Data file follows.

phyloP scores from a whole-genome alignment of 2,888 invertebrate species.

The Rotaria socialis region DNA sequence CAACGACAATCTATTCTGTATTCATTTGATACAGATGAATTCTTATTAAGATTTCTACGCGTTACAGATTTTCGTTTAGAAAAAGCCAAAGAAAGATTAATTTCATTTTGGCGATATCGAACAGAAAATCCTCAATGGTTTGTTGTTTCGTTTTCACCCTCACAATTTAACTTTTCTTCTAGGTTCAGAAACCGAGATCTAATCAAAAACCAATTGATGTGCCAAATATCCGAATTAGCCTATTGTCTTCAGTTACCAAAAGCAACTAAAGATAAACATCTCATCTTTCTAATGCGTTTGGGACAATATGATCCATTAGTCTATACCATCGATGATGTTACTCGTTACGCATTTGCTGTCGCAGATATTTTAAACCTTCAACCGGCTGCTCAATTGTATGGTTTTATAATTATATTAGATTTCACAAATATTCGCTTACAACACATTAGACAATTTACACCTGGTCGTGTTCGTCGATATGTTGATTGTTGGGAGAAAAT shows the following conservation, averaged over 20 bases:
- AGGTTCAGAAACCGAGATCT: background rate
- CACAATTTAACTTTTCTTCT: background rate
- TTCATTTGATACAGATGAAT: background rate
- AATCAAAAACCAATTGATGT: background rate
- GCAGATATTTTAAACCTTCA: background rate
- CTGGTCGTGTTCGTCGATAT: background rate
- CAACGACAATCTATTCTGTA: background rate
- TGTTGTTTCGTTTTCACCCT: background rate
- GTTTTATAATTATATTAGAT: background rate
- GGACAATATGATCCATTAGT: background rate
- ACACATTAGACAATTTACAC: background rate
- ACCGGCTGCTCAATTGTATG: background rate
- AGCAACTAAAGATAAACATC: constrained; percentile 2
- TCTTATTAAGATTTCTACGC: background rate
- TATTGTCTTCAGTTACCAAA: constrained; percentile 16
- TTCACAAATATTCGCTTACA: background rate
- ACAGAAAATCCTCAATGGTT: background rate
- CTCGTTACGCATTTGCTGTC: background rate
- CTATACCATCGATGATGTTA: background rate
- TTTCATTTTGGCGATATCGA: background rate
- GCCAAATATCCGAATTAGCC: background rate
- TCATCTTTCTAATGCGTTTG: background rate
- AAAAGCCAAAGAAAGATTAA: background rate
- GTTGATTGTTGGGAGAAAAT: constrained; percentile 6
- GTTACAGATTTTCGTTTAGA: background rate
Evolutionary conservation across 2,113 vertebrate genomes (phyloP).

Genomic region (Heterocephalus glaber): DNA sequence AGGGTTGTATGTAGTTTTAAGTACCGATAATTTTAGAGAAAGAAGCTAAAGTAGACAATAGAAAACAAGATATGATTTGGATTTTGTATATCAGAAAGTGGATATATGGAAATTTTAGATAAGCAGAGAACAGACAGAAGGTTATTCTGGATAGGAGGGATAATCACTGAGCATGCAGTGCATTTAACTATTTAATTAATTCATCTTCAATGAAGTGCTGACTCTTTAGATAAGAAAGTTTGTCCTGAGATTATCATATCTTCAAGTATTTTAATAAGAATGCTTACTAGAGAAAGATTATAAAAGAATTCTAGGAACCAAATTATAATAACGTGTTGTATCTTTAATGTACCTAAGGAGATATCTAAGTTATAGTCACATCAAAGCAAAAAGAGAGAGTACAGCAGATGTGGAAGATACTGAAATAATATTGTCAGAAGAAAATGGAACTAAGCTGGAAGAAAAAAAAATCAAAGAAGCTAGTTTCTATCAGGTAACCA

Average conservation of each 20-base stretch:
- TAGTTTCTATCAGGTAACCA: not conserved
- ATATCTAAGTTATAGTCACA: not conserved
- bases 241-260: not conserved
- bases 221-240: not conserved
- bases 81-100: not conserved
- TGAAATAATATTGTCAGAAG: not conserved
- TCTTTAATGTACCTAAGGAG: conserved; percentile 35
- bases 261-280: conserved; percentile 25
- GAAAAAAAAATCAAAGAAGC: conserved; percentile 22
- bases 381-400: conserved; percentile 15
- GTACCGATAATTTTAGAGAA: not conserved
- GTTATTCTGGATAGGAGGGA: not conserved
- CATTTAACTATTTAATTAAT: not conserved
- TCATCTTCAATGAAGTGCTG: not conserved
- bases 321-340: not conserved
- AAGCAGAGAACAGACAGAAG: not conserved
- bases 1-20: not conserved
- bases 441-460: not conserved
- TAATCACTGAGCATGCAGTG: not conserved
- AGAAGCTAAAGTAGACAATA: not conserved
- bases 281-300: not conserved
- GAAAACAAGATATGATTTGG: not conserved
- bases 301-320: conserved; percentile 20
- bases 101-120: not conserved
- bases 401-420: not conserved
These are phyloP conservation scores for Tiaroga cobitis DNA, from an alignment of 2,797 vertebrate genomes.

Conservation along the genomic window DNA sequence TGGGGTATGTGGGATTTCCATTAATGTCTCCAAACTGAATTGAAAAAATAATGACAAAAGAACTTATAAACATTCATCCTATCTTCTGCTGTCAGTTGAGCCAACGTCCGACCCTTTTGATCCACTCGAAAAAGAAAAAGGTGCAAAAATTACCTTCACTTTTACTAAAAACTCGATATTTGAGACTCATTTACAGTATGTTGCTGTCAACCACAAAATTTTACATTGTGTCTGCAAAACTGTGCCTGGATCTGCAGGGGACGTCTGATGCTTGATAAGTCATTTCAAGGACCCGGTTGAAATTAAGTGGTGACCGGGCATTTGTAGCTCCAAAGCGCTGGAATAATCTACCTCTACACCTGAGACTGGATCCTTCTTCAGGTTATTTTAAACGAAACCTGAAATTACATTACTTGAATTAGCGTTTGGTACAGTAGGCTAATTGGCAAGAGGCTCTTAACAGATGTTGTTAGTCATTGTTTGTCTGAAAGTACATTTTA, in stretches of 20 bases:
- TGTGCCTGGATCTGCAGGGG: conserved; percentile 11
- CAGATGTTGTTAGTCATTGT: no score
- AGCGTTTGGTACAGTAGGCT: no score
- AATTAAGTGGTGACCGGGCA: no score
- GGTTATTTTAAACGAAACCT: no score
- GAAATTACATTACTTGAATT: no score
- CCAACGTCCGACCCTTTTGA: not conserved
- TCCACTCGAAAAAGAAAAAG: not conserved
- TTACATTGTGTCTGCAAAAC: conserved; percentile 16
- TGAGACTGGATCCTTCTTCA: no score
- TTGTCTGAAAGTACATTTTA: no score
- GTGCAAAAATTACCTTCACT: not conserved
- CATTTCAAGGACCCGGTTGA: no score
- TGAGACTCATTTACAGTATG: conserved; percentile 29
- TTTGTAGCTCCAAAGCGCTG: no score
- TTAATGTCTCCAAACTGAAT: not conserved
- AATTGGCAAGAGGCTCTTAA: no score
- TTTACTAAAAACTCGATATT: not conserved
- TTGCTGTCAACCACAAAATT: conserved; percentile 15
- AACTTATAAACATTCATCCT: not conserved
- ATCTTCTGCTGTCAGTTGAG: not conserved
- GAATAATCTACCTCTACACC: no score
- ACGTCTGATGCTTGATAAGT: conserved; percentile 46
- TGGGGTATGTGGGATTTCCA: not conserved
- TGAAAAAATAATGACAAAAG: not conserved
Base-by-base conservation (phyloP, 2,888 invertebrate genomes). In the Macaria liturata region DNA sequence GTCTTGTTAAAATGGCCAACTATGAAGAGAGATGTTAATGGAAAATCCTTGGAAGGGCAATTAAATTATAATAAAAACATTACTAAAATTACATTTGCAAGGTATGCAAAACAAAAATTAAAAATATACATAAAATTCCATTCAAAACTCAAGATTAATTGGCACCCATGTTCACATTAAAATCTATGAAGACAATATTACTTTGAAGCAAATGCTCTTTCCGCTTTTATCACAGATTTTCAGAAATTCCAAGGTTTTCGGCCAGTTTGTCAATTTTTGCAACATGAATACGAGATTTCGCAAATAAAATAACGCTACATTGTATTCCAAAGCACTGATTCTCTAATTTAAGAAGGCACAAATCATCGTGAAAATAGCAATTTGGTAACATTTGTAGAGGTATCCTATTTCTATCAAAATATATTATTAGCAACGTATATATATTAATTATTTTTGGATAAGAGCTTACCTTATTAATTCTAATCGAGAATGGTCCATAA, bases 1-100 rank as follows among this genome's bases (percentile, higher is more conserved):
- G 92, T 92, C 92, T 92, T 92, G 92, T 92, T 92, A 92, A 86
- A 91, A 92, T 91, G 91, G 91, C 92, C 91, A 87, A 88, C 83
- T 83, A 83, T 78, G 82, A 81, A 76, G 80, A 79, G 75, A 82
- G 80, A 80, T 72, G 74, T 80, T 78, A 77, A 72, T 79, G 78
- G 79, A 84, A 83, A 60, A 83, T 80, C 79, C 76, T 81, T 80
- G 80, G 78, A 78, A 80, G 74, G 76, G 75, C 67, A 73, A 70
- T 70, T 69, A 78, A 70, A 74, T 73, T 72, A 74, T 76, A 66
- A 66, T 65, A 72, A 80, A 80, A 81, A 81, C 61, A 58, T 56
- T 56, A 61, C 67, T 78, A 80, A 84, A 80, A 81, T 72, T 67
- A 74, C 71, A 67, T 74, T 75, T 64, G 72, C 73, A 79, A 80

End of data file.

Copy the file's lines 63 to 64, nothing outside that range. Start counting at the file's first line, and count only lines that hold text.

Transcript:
- GAAATTACATTACTTGAATT: no score
- CCAACGTCCGACCCTTTTGA: not conserved